It was like David and Goliath, except with footballs instead of slingshots.
My best friend from home is a student at Penn State, so all our neighborhood families decided to attend the game together. One of those families includes a Penn State alum with the tailgating expertise of a professional, which is what I have come to realize is the common theme for any tailgaters at the University. Needless to say, the group was ready for the noon Saturday game. For my friend and me, this meant being up at 7 a.m., out the door by about 8:15 and off walking in the crisp 55-degree weather to the breakfast tailgate.
When I say walk, I do not mean the average walk to Tolentine. Rather, I mean walking at least a mile, if not more, to where the families had set up their Penn State-themed bus. The actual tailgating area around the stadium is about a mile long, and we had to walk all around it to reach different friends and tents. In fact, the campus is so enormous that by the end of the day, the calculations on my friend’s Apple Watch said we clocked about nine miles. She said that was the norm each weekend.
The tailgating areas were a sea of tents, with Penn State and Villanova fans alike throwing footballs, grilling, and intermingling before the game. Tailgating classics like buffalo chicken dip sat side by side with pancakes and eggs (it was nine in the morning after all), filling the area with an aroma of clashing yet fitting smells of the season. The Penn State stadium, in all its glory, was the backdrop for the early risers in State College as they readied themselves for the game.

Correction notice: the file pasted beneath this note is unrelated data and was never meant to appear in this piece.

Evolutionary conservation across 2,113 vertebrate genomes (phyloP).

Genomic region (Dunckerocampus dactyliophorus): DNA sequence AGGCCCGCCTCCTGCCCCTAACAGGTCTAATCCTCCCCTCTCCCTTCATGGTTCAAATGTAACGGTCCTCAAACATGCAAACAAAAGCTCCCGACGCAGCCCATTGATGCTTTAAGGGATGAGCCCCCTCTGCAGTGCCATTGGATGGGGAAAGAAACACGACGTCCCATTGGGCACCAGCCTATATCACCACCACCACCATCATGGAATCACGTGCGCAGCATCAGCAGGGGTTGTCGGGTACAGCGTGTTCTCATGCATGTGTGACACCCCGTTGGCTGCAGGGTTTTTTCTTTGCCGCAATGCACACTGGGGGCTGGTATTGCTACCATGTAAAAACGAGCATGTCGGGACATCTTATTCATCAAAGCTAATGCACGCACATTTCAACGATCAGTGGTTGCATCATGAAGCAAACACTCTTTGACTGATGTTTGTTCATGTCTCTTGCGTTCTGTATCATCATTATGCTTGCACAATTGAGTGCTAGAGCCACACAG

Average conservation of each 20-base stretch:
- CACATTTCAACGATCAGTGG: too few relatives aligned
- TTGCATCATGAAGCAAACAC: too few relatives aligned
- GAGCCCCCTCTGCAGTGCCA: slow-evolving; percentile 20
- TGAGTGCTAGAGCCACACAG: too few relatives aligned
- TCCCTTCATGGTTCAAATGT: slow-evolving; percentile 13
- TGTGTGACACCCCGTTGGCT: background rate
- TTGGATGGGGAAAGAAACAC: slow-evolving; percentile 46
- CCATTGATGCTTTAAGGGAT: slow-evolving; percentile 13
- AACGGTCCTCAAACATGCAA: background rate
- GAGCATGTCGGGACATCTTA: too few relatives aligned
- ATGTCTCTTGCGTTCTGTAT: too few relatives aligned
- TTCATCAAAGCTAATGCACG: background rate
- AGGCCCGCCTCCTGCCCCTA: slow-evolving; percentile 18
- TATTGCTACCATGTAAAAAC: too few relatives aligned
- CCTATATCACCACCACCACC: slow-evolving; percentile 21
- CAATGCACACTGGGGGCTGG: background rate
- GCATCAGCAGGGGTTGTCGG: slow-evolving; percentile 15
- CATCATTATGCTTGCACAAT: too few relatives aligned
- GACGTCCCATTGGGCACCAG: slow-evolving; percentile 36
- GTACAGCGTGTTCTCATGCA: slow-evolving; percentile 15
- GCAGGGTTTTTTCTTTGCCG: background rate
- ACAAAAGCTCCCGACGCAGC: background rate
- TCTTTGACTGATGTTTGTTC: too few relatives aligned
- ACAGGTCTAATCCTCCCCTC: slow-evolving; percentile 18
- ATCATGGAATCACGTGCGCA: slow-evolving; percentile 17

When game time finally came, I had already walked a few miles, run into multiple Villanova friends and felt like I needed a nap. Instead, my friend offered me the chance to see the game from the famous Penn State student section. Walking into the crowd, an overwhelming wave slammed into me. That is how it felt being at a football stadium that fits 100,000 people, when even the professional stadium from home (Pats nation), only fits about 65,000. The sight was astronomical.
The Penn State students had methods to their cheers, with my friend explaining why they said this cheer at this time, or another when the players did something else. Plus, every time Penn State would get a touchdown, female students got thrown in the air by a group of students for the amount of times Penn State scored. If you looked across the stadium at those moments, bobbing bodies interspersed throughout. It was like the students were in the game themselves, and they took their role very seriously.
The game itself proved to be, at least for me, a proud moment for Villanova. Sitting in the blazing sunlight of those stands actualized the intensity of these games, and the way we held our own proved the vigor of Villanovans.
After the game ended, the lunch bell sounded, and the 100,00 fans rushed back to their respective tailgates to set up their next order of business: lunch. No, the tailgates did not stop because the game was over. If anything, they just got busier and definitely hungrier.
At the end of the tailgate and a short break to rest our feet, my friend took me around campus to meet her friends and to show me more of her world, all of which proved to be fascinating for someone who has never seen a large state school. Though the entire day felt exhausting, every moment was worth it.
While Villanova might have lost, the experience, at least for me, was something spectacular. The sights and sounds of playing at a big football school and holding our own, seemed to give each and every Villanovan a deeper sense of pride and a plaguing exhaustion from a very long day.